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Philadelphia Museum Connection: Gov. Rendell Reveals Perelman’s Role in the Philly Barnes

BarnesBann.jpg
Celebrants at last week’s Barnes-raising ceremony included: Bernard Watson, chairman of the Barnes Foundation’s board, second from left; Pennsylvania Gov. Edward Rendell, fifth from left; Philadelphia Mayor Michael Nutter, sixth from left; Barnes president and CEO Derek Gillman, third from right

Pennsylvania Governor Edward Rendell dropped two surprises into his comments at last week’s ceremony celebrating the Barnes Foundation’s assumption of control over the site on the Benjamin Franklin Parkway in Philadelphia where it hopes to finish construction of a new facility by the end of 2011.

As reported by Inga Saffron, architecture critic of the Philadelphia Inquirer, the Governor announced an increase in the state’s contribution to the project to $30 million from $25 million.
The Barnes still states that the construction cost will come in at about $100 million, which I previously termed a “wishful-thinking budget.”

But more surprisingly, Rendell revealed:

I think it’s been 14 or 15 years since Ray Perelman first came to me with this idea to move the Barnes.

That would strongly suggest that the initial impetus for the state’s involvement came not from the Barnes itself, but from the long-time member (now chairman emeritus) of the Philadelphia Museum’s board of trustees, who later donated the lion’s share of money for that museum’s eponymous new annex. This connection will surely provide fodder for those who argue that, despite its public hands-off posture towards the controversial plan to move the Barnes from its long-time home in Merion, the Philadelphia Museum may, in fact, have been a behind-the-scenes player from the start, promoting, if not spearheading, the move.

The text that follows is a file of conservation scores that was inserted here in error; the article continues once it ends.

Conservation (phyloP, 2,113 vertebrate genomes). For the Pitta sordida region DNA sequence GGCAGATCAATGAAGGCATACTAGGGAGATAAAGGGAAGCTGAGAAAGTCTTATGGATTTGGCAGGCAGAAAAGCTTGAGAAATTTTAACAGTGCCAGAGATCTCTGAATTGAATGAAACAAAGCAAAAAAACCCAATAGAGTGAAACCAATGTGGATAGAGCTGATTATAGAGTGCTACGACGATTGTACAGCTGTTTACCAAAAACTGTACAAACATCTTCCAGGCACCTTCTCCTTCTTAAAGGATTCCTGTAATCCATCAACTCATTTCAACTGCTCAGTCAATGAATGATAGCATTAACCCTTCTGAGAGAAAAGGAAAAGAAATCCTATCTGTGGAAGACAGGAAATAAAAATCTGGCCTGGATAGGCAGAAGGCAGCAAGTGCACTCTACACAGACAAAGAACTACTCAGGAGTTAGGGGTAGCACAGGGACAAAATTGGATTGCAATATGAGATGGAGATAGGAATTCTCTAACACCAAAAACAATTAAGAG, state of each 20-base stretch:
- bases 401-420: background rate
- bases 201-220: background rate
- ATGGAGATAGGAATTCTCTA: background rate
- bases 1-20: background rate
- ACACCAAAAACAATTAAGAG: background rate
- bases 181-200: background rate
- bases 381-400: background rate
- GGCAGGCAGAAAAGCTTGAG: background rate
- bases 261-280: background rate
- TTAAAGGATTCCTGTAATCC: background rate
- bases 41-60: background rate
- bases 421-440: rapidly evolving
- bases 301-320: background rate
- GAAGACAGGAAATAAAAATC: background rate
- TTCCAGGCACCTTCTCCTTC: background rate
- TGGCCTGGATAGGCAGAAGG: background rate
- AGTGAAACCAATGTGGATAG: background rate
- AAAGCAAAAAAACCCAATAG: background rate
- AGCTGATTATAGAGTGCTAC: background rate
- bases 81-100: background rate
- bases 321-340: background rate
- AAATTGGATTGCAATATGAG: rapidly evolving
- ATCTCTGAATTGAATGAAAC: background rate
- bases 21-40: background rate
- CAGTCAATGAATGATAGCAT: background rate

Christopher Knight, art critic of the LA Times, observed Friday (in that newspaper’s Culture Monster blog) that Perelman’s feelings about the project have long been known. What wasn’t previously revealed so explicitly was his direct and early role in lobbying the Governor on behalf of the move.

According to the press release issued by the Barnes in conjunction with
last week’s ceremony, “remediation and site preparation” are now in
progress, with demolition scheduled for this winter. “Design
refinement” is scheduled for next spring and summer, with construction occurring between fall 2009 and
winter 2011. After that, interior work and installation are scheduled. (The
press release is not on the Barnes’ website, at this writing.)

Meanwhile, the Barnes has festooned its planned new location—the former site of a juvenile detention center (which recently moved to a new temporary location)—with a 400-foot-long series of 10-foot-high banners, reproducing some of its to-be-relocated masterpieces. Not shown in the above publicity photo is the band of protesters from Friends of the Barnes, who shouted their disapproval during the dignitaries’ speeches.

Still undisclosed are details about the architectural plans being drawn up by Billie Tsien and Tod Williams, who were named more than a year ago. According to Barnes spokesperson Andrew Stewart:

The design is still not finalized and will
not be shown to the public until it is….There have been a lot of renderings in the process of the design, but
those will not be made public—at least there are no plans to do that
anytime soon.

Poor Inga, the architecture critic, still doesn’t have very much to go on.

an ArtsJournal blog